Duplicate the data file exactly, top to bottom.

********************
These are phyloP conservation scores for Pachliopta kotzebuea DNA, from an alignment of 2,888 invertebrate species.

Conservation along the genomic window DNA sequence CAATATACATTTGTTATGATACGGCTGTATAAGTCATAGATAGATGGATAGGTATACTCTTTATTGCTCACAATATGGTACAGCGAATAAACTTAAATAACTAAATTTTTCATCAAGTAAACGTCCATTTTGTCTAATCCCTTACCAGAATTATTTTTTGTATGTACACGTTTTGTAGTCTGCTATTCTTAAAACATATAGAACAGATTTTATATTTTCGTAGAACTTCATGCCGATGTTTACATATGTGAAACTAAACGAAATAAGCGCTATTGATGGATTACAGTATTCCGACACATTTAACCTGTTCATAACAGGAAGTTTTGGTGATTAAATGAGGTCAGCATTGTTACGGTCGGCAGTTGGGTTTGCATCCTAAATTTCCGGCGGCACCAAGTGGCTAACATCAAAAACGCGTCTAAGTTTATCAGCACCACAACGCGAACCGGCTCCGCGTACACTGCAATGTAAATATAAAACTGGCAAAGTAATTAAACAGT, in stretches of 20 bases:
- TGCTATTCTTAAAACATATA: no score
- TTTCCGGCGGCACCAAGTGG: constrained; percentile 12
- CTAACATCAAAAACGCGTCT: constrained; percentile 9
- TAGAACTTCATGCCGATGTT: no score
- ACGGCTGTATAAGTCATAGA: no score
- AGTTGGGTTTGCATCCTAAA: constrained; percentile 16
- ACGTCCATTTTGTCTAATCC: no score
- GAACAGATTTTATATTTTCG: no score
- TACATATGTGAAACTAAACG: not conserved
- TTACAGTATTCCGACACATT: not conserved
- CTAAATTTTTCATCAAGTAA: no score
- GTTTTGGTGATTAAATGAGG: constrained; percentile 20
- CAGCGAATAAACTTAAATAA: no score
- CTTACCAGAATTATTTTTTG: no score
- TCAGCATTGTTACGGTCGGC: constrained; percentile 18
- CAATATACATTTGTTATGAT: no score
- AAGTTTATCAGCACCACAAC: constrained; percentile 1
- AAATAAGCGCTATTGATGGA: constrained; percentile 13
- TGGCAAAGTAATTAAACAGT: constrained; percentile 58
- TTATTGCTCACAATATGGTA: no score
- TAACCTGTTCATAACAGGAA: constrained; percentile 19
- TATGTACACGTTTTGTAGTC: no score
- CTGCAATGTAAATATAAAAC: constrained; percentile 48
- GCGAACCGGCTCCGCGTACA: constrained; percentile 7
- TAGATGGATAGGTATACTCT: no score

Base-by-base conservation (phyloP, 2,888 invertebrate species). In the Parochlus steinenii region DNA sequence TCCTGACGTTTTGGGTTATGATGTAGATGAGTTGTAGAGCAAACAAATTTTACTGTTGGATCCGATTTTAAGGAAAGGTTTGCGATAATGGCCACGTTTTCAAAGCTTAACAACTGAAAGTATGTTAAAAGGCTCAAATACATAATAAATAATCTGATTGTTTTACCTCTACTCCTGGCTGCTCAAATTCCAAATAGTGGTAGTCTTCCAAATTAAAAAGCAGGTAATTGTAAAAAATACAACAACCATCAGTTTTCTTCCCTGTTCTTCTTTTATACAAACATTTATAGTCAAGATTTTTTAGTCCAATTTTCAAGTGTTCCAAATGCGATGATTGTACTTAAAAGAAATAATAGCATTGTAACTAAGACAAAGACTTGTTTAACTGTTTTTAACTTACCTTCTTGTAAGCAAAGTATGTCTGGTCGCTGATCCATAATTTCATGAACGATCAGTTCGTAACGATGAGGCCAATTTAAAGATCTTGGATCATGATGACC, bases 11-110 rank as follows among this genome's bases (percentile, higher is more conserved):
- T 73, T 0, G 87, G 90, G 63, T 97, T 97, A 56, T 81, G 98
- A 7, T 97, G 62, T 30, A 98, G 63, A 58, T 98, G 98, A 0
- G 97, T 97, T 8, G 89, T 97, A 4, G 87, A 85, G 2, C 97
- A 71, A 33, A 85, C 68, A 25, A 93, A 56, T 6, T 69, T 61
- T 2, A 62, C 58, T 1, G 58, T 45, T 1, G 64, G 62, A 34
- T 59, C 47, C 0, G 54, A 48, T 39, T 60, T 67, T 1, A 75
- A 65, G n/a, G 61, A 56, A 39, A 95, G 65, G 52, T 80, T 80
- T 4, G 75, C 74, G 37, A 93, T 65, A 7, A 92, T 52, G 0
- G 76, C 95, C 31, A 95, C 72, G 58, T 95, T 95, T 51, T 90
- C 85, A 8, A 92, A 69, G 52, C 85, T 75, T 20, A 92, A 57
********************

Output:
These are phyloP conservation scores for Pachliopta kotzebuea DNA, from an alignment of 2,888 invertebrate species.

Conservation along the genomic window DNA sequence CAATATACATTTGTTATGATACGGCTGTATAAGTCATAGATAGATGGATAGGTATACTCTTTATTGCTCACAATATGGTACAGCGAATAAACTTAAATAACTAAATTTTTCATCAAGTAAACGTCCATTTTGTCTAATCCCTTACCAGAATTATTTTTTGTATGTACACGTTTTGTAGTCTGCTATTCTTAAAACATATAGAACAGATTTTATATTTTCGTAGAACTTCATGCCGATGTTTACATATGTGAAACTAAACGAAATAAGCGCTATTGATGGATTACAGTATTCCGACACATTTAACCTGTTCATAACAGGAAGTTTTGGTGATTAAATGAGGTCAGCATTGTTACGGTCGGCAGTTGGGTTTGCATCCTAAATTTCCGGCGGCACCAAGTGGCTAACATCAAAAACGCGTCTAAGTTTATCAGCACCACAACGCGAACCGGCTCCGCGTACACTGCAATGTAAATATAAAACTGGCAAAGTAATTAAACAGT, in stretches of 20 bases:
- TGCTATTCTTAAAACATATA: no score
- TTTCCGGCGGCACCAAGTGG: constrained; percentile 12
- CTAACATCAAAAACGCGTCT: constrained; percentile 9
- TAGAACTTCATGCCGATGTT: no score
- ACGGCTGTATAAGTCATAGA: no score
- AGTTGGGTTTGCATCCTAAA: constrained; percentile 16
- ACGTCCATTTTGTCTAATCC: no score
- GAACAGATTTTATATTTTCG: no score
- TACATATGTGAAACTAAACG: not conserved
- TTACAGTATTCCGACACATT: not conserved
- CTAAATTTTTCATCAAGTAA: no score
- GTTTTGGTGATTAAATGAGG: constrained; percentile 20
- CAGCGAATAAACTTAAATAA: no score
- CTTACCAGAATTATTTTTTG: no score
- TCAGCATTGTTACGGTCGGC: constrained; percentile 18
- CAATATACATTTGTTATGAT: no score
- AAGTTTATCAGCACCACAAC: constrained; percentile 1
- AAATAAGCGCTATTGATGGA: constrained; percentile 13
- TGGCAAAGTAATTAAACAGT: constrained; percentile 58
- TTATTGCTCACAATATGGTA: no score
- TAACCTGTTCATAACAGGAA: constrained; percentile 19
- TATGTACACGTTTTGTAGTC: no score
- CTGCAATGTAAATATAAAAC: constrained; percentile 48
- GCGAACCGGCTCCGCGTACA: constrained; percentile 7
- TAGATGGATAGGTATACTCT: no score

Base-by-base conservation (phyloP, 2,888 invertebrate species). In the Parochlus steinenii region DNA sequence TCCTGACGTTTTGGGTTATGATGTAGATGAGTTGTAGAGCAAACAAATTTTACTGTTGGATCCGATTTTAAGGAAAGGTTTGCGATAATGGCCACGTTTTCAAAGCTTAACAACTGAAAGTATGTTAAAAGGCTCAAATACATAATAAATAATCTGATTGTTTTACCTCTACTCCTGGCTGCTCAAATTCCAAATAGTGGTAGTCTTCCAAATTAAAAAGCAGGTAATTGTAAAAAATACAACAACCATCAGTTTTCTTCCCTGTTCTTCTTTTATACAAACATTTATAGTCAAGATTTTTTAGTCCAATTTTCAAGTGTTCCAAATGCGATGATTGTACTTAAAAGAAATAATAGCATTGTAACTAAGACAAAGACTTGTTTAACTGTTTTTAACTTACCTTCTTGTAAGCAAAGTATGTCTGGTCGCTGATCCATAATTTCATGAACGATCAGTTCGTAACGATGAGGCCAATTTAAAGATCTTGGATCATGATGACC, bases 11-110 rank as follows among this genome's bases (percentile, higher is more conserved):
- T 73, T 0, G 87, G 90, G 63, T 97, T 97, A 56, T 81, G 98
- A 7, T 97, G 62, T 30, A 98, G 63, A 58, T 98, G 98, A 0
- G 97, T 97, T 8, G 89, T 97, A 4, G 87, A 85, G 2, C 97
- A 71, A 33, A 85, C 68, A 25, A 93, A 56, T 6, T 69, T 61
- T 2, A 62, C 58, T 1, G 58, T 45, T 1, G 64, G 62, A 34
- T 59, C 47, C 0, G 54, A 48, T 39, T 60, T 67, T 1, A 75
- A 65, G n/a, G 61, A 56, A 39, A 95, G 65, G 52, T 80, T 80
- T 4, G 75, C 74, G 37, A 93, T 65, A 7, A 92, T 52, G 0
- G 76, C 95, C 31, A 95, C 72, G 58, T 95, T 95, T 51, T 90
- C 85, A 8, A 92, A 69, G 52, C 85, T 75, T 20, A 92, A 57